Preventing & Controlling Acne

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Expert

From Dr Hannah Sivak
Acne flares are caused by:
Changing hormone levels in adolescent girls and adult women 2 to 7 days before their menstrual period starts
Oil from skin products (lubricants or make-up) or grease encountered in the work environment (for example, a kitchen with fry vats)
Pressure from sports helmets or equipment, backpacks, tight collars, or tight sports uniforms
Environmental irritants, such as pollution and high humidity
Squeezing or picking at blemishes
Hard scrubbing of the skin
Stress.
Q and A.
1) How does stress affect the skin? The nervous system and the peptides that neurons release as intercellular messengers (neuropeptides), are also involved in the acne process. We cannot modify psychological stress (only you can do that) but we can alleviate stress to the skin itself, by avoiding strong surfactants, alcohol-containing toners, and protecting the skin's beneficial bacterial flora.

2) Diet does not seem to affect acne.

Objectives: Decrease sebum production, prevent the formation of comedos and prevent the transformation of comedos into actual acne lesions.
How?

· By slowing down conversion of precursors to the form of testosterone that binds to the androgen receptor in the skin,

· controling sebum synthesis and secretion,

· normalizing keratinization (preventing the exfoliated keratinocytes from sticking together and closing the pore),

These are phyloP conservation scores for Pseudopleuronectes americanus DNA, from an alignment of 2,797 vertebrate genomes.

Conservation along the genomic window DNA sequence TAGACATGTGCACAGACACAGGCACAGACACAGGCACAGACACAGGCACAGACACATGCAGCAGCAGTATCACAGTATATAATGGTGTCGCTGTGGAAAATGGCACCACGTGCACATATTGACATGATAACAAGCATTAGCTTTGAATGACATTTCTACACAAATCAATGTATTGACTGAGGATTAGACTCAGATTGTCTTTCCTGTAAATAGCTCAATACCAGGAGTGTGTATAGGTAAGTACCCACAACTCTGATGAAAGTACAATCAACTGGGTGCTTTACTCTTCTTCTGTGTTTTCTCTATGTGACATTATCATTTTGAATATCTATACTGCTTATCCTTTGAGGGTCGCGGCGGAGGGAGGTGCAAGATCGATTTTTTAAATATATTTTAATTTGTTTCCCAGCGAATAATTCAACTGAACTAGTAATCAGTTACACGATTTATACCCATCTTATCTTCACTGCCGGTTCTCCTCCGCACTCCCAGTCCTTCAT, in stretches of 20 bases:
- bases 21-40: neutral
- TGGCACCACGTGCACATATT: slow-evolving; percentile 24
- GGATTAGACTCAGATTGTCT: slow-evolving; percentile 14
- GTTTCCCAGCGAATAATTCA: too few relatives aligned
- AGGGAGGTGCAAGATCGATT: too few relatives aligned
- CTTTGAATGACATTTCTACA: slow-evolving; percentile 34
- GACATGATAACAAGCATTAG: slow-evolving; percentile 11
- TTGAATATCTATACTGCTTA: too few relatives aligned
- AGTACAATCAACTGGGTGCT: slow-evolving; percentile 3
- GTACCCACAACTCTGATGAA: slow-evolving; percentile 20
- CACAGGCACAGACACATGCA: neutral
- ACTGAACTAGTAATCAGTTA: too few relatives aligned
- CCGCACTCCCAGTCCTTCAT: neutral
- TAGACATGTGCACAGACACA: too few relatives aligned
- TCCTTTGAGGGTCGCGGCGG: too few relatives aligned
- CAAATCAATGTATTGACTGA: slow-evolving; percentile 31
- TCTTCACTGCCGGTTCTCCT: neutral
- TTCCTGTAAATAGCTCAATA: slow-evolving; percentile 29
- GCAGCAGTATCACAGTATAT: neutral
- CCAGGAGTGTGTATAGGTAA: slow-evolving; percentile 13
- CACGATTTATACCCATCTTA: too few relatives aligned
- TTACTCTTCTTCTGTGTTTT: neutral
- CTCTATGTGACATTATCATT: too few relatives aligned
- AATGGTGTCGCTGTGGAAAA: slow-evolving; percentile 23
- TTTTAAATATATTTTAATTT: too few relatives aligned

· decreasing inflammation,

· and killing acne bacteria without decimating the normal bacterial flora of the skin.

Take Home Message

Take home message

1) Keep pores “unplugged” and starve the acne bacteria, by controlling sebum secretion with the help of our T-zone serum. Nobiletin inhibits synthesis of the type of fats (triglycerides) that is food for the acne bacterium and slows down proliferation of fat cells.

2) Normalize keratinization and prevent the exfoliated keratinocytes from sticking together. Go for our Acne control cream (with retinyl acetate, white willow bark extract) which will also reduce inflammation. Chemical exfoliation may also help. Try our alpha/beta exfoliator once a week for 4 weeks and use Biore strips or similar after rinsing.

3) Decrease inflammation with our Acne control cream. Avoid topical steroids, the most common topical anti-inflammatory, with prolonged use they will cause skin atrophy and “steroid acne”. For “flares”: SpotEnder is effective and fast but good for your skin.

4) Avoid benzoyl peroxide, which will kill bacteria but will also age your skin and increase the probability of skin cancer. If you are using tea tree oil, an essential oil with antibacterial properties, be careful too, because essential oils are potent solvents and you may end up with hyperpigmentation. If your dermatologist prescribes topical antibiotics, make sure you don’t “stay” on topical antibiotics for years; they will damage skin structure and appearance.

5) For women: talk to your GP. Your GP will make sure that there are no underlying problems showing themselves as acne, i.e. only tests ordered by your doctor can tell you whether your acne is “normal”, caused by the hormonal turmoil of adolescence or the menstrual cycle, or whether it is a symptom of polycystic ovarian syndrome or other health problems that cause an excessive production of male hormones.

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